The next level up from unit tests are functional tests. Functional tests ensure that a set of code units work together for a desired outcome. They examine a specific feature/function of the software, typically by testing APIs and the user interface, to ensure requirements are met.
Functional tests can be written in any language, but usually, the language used matches the languages the application is written in. Functional tests should use some type of test framework to help with test automation and reporting.
There is no hard and fast rule as to how many functional test cases to write. Usually functional test cases are derived from user requirements, stories, or external documentation. The challenge in testing FOSSology is to understand how the system is supposed to work and then design tests to prove/disprove that it works that way.At a minimum, functional tests should test:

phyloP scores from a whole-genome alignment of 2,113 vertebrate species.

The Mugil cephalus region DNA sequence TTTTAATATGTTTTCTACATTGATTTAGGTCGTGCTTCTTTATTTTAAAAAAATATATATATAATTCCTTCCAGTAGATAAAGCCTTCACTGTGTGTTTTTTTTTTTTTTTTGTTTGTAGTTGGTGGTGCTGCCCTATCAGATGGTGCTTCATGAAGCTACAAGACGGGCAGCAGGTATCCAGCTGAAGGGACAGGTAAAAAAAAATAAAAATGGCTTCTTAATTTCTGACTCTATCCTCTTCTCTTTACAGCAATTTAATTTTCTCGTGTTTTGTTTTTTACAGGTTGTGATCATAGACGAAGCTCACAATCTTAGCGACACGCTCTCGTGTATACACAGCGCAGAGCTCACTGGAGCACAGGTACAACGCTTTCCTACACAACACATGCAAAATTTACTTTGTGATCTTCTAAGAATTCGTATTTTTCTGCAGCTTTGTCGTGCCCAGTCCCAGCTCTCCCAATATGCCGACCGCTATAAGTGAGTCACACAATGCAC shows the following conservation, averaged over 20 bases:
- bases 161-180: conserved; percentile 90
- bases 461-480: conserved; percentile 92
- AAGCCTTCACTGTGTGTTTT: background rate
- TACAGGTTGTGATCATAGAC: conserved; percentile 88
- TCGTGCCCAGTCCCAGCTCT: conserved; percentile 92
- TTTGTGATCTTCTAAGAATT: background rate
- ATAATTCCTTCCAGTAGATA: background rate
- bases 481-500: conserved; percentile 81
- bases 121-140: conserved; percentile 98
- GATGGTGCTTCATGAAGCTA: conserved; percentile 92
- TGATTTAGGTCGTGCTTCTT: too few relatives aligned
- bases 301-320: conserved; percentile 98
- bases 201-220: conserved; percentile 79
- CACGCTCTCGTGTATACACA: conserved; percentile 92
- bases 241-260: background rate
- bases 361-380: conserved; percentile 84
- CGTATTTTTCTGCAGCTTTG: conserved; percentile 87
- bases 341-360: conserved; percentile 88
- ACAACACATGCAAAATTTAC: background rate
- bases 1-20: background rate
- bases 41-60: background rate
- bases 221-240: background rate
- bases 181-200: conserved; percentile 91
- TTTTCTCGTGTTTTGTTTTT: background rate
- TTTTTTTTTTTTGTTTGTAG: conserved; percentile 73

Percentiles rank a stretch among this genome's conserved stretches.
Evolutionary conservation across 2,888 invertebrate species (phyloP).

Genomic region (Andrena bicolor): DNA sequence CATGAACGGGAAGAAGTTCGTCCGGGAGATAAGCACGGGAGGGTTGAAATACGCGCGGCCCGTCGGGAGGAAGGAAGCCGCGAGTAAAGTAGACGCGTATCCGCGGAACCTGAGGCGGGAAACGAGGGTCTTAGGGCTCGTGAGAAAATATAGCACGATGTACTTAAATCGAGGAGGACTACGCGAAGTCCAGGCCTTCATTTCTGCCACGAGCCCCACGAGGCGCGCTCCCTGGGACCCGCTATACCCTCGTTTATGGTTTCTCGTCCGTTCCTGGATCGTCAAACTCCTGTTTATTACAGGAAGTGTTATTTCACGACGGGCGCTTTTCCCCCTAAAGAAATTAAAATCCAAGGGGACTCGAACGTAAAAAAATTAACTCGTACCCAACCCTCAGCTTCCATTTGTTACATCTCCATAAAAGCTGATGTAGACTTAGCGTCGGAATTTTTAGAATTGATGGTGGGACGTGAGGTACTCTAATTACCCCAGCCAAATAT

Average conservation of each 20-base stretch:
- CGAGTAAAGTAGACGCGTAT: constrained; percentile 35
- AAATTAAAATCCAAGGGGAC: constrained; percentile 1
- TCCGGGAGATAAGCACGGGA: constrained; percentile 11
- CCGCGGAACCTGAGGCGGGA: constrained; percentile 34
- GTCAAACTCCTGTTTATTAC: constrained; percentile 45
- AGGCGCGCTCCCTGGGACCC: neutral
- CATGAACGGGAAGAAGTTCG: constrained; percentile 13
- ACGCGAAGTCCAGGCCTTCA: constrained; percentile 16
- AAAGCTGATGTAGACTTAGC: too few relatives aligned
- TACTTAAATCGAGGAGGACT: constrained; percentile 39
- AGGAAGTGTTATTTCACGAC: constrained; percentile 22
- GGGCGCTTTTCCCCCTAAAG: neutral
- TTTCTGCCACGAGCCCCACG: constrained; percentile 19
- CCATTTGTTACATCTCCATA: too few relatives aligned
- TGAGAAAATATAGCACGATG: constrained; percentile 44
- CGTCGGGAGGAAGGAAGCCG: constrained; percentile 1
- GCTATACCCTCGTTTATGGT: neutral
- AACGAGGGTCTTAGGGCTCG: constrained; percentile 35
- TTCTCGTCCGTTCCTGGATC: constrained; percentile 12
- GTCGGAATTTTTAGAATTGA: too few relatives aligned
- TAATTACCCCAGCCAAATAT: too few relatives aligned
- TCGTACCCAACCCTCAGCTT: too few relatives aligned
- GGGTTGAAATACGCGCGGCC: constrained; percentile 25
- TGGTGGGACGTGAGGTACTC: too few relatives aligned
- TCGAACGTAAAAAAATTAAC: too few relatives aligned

- all valid inputs in the ranges supported.
- invalid inputs should be supplied, and the code should error or die gracefully.
- all APIs (if they exist)
- all cli options. For example, if a program has a cli interface like
foo -h [-d dir] [-c comment] [-x] -f <file>
Then every option should be tested for valid values, and then every option should be tested for invalid values.
- foo <no parameters> (expect help message)
- foo -h (expect help message)
- foo -d <invalid dir> (should produce an error)
- foo -f <no file> (should produce an error)
- foo -c <no comment> (should produce an error)
Keep your test cases small, and have them test only one thing (if possible). There should always be more than one test for any given module.